The government’s expenses on interest payments rose 22.14 percent year-on-year to Tk 92,538 crore in the last fiscal year due mainly to a higher cost of borrowing.
The expenditures were Tk 75,759 crore in 2021-22.
The outlay was higher than the annual target because of a spike in interest rates for government securities, according to the quarterly debt bulletin of the finance ministry.
At the end of 2022-23, the total outstanding debt of the government stood at Tk 16,17,312 crore. Domestic debt amounted to Tk 944,335 crore and the outstanding external debt was Tk 672,977 crore.
Of the interest expenses, Tk 83,086 crore was paid against domestic debts and the rest Tk 9,452 crore to service the loans secured from the external sector, said the bulletin.
Among the local sources, the government repaid Tk 30,290 crore as interest against debts with the banking sector, Tk 44,800 crore against national saving certificates (NSCs), and Tk 7,996 crore against borrowing from provident funds.
Treasury bills and bonds are one of the major tools the government uses when it comes to borrowing from the banking sector. The interest of government securities has gone up recently due to a liquidity shortage in the banking sector.
The ongoing volatility in the foreign exchange market, which saw the depletion of the reserve by about 25 percent and the taka lose its value by 28 percent against the US dollar since January last year, is also another major factor contributing to the liquidity shortage.
The average yield of treasury bills went past 7 percent in November compared to 6 percent to 7 percent previously.
The total debt-to-GDP ratio was 36.34 percent based on the gross domestic product projection for FY23 by the Bangladesh Bureau of Statistics and is significantly lower than the International Monetary Fund’s threshold of 55 percent.
The gap between the debt from the banking source and the borrowing from the non-bank source has decreased, said the bulletin. However, the debt-to-GDP ratio continues to rise. In 2021-22, it was 33.79 percent.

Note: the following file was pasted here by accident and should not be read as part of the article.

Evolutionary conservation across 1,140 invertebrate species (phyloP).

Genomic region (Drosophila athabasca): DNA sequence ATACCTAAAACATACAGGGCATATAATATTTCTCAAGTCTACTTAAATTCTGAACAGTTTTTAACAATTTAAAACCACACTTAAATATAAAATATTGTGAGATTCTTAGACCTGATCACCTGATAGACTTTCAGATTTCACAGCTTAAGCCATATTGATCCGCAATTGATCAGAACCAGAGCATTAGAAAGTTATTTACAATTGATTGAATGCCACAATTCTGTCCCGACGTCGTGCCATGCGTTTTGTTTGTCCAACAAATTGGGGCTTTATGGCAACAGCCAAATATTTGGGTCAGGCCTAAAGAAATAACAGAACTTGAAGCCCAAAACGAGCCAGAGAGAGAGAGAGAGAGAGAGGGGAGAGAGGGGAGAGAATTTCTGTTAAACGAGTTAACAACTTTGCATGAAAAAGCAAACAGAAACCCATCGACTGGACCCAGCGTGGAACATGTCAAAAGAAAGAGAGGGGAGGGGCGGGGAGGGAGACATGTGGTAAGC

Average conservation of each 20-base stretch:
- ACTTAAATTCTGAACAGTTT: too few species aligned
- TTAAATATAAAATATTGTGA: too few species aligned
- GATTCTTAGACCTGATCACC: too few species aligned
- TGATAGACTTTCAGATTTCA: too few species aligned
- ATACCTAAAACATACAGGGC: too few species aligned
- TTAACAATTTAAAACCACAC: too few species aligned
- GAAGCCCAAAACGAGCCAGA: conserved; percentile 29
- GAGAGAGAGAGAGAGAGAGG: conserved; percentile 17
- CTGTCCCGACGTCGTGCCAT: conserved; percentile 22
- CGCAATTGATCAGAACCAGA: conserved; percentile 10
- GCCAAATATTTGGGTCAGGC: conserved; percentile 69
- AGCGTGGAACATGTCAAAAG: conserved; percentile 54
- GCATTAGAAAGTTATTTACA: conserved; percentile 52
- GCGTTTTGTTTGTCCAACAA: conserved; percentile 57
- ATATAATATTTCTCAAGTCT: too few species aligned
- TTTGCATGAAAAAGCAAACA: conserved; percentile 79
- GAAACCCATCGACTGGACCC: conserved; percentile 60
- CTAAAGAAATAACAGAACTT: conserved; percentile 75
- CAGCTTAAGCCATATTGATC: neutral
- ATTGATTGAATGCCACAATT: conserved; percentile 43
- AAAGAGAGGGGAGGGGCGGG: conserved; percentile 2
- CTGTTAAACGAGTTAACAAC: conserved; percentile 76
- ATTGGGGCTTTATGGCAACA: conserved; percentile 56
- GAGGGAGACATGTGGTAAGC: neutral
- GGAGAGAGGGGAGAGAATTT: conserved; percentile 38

Ahsan H Mansur, executive director of the Policy Research Institute of Bangladesh, said the interest expenditure of the government increased due to three factors: the rising interest rate, the sharp depreciation of the taka, and the increased borrowing.
“The interest expenditure of the government is increasing faster than the revenue growth, which is a challenge,” said the economist, adding that the total debt is four times the total revenue collection.
In FY23, the government borrowed Tk 1,72,285 crore from both domestic and external sources, down 4.04 percent from Tk 1,79,550 crore a year ago.
Of the loans, Tk 101,714 crore came from the local source and Tk 70,572 crore from the external source.
However, borrowing from the sales of NSCs contracted, with the net borrowing being negative at Tk 3,296 crore.
Various reform initiatives such as the online issuance process, a logical investment limit, and the introduction of multiple interest rates have contributed to the decline of the net sales of the savings instruments, said the bulletin.
The government has set an annual borrowing target of Tk 20,000 crore through the sales of NSCs.
According to the document, the government’s external borrowing was 15.80 percent lower than the target of Tk 83,819 crore in the last financial year.
The government owes Tk 507,763 crore to the banking sector and Tk 436,572 crore to the non-banking source.